Before founding bizodo, I was formally trained in sales and philosophy (rhetoric) at a top University and also among my entrepreneurial journey with multiple companies trained over 1000+ sales agents across the country on various elements of sales. After planning a new landing page featuring a new element of our form builder, I came to the ephiphany that sales should be exactly like a finely tuned landing page. I have found dealing with many different types of technology slingers on the web, most sales people I deal with lack a fundamental understanding of either how to pitch or how to sell.
At bizodo we obsess over 4 very important letters, UI (user interface) and UX (user experience). We don’t just look at a landing page like a abbreviated version of a website or a page to load up with as much content as possible with a call to action somewhere on the page; but look at it with mathematical precision. There are 7 major tenets of a landing page and as it turns out these tenets should be included in EVERY pitch or every sale. Using the analogy of a landing page should hopefully help many start ups and sales persons (and may even help you with your next landing page.)
1. Navigation Bar:
At the top of every website is a Navigation Bar that usually highlights 4 to 6 links to important aspects of the software that someone may want to learn more about. Remember that a sale needs to be dynamic and although you may want to talk about the great features on your homepage it is imperative to listen and know who you are talking to so you can potentially “link” accordingly i.e. some users just want to know about price or want to learn about the team or want to send you an email to have you call them, so rather than force your normal pitch you should adjust your sale accordingly but have the supporting page content ready to go so your sale sounds refined. NOTE: Pricing should never be on homepage unless it is start for free or start for incredibly low price; if you can sell price is secondary and they should have already made up their mind before they reach that page.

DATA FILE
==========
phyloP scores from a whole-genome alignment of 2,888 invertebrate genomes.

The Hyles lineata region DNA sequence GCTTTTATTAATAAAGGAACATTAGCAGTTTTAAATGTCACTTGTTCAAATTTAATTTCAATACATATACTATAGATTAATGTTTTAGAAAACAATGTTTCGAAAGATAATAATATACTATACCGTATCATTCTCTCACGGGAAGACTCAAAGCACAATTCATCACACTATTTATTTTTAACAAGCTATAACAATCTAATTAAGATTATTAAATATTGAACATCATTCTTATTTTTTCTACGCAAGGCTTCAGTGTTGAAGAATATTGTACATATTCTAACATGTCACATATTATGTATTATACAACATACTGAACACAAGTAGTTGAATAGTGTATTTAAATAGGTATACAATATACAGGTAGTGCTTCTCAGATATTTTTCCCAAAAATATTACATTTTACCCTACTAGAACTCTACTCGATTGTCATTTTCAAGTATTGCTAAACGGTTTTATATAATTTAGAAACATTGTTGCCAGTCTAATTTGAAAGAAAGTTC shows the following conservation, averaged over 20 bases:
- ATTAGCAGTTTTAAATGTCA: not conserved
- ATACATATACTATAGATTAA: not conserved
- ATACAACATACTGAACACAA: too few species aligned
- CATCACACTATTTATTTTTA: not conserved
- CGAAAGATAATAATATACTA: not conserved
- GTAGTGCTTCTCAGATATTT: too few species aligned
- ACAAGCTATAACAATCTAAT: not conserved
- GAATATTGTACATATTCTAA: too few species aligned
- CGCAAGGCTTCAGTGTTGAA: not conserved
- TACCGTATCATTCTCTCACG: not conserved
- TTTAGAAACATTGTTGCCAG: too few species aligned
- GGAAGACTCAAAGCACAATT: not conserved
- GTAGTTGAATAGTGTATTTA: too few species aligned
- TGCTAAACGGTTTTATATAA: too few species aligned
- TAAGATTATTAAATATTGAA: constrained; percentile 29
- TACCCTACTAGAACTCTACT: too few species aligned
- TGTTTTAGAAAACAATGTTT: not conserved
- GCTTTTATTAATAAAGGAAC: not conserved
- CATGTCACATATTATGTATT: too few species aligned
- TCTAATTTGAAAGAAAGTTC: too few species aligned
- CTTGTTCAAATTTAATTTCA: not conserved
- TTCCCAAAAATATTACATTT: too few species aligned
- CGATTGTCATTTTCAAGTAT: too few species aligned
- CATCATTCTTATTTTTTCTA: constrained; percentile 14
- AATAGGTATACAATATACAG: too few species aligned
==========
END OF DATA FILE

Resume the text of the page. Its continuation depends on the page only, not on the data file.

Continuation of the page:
2. Lead Banner:
If your landing page was a piece of real estate, your lead banner would be your beachfront penthouse. This should be your #1 MOST important point and YES you have to pick just 1! This needs to convey your VALUE! You NEED to be able to explain what you do in 1 sentence (and hopefully not too much of a run on). A good way to practice this is pretend you are a bar and asks what you do; how can you explain what you do in terms anyone can understand. This may seem obvious to most but you would be surprised how many start ups can’t explain what they do in one sentence. Even for bizodo it took us a while to refine our business focus enough to fit into one sentence; a point and click online form builder that allows anyone to collect and manage info with ease. If one sentence is just enough or you want to add a little exclamation then not too worry you get a sub heading as well to further explain or elaborate on your value proposition. But that is it.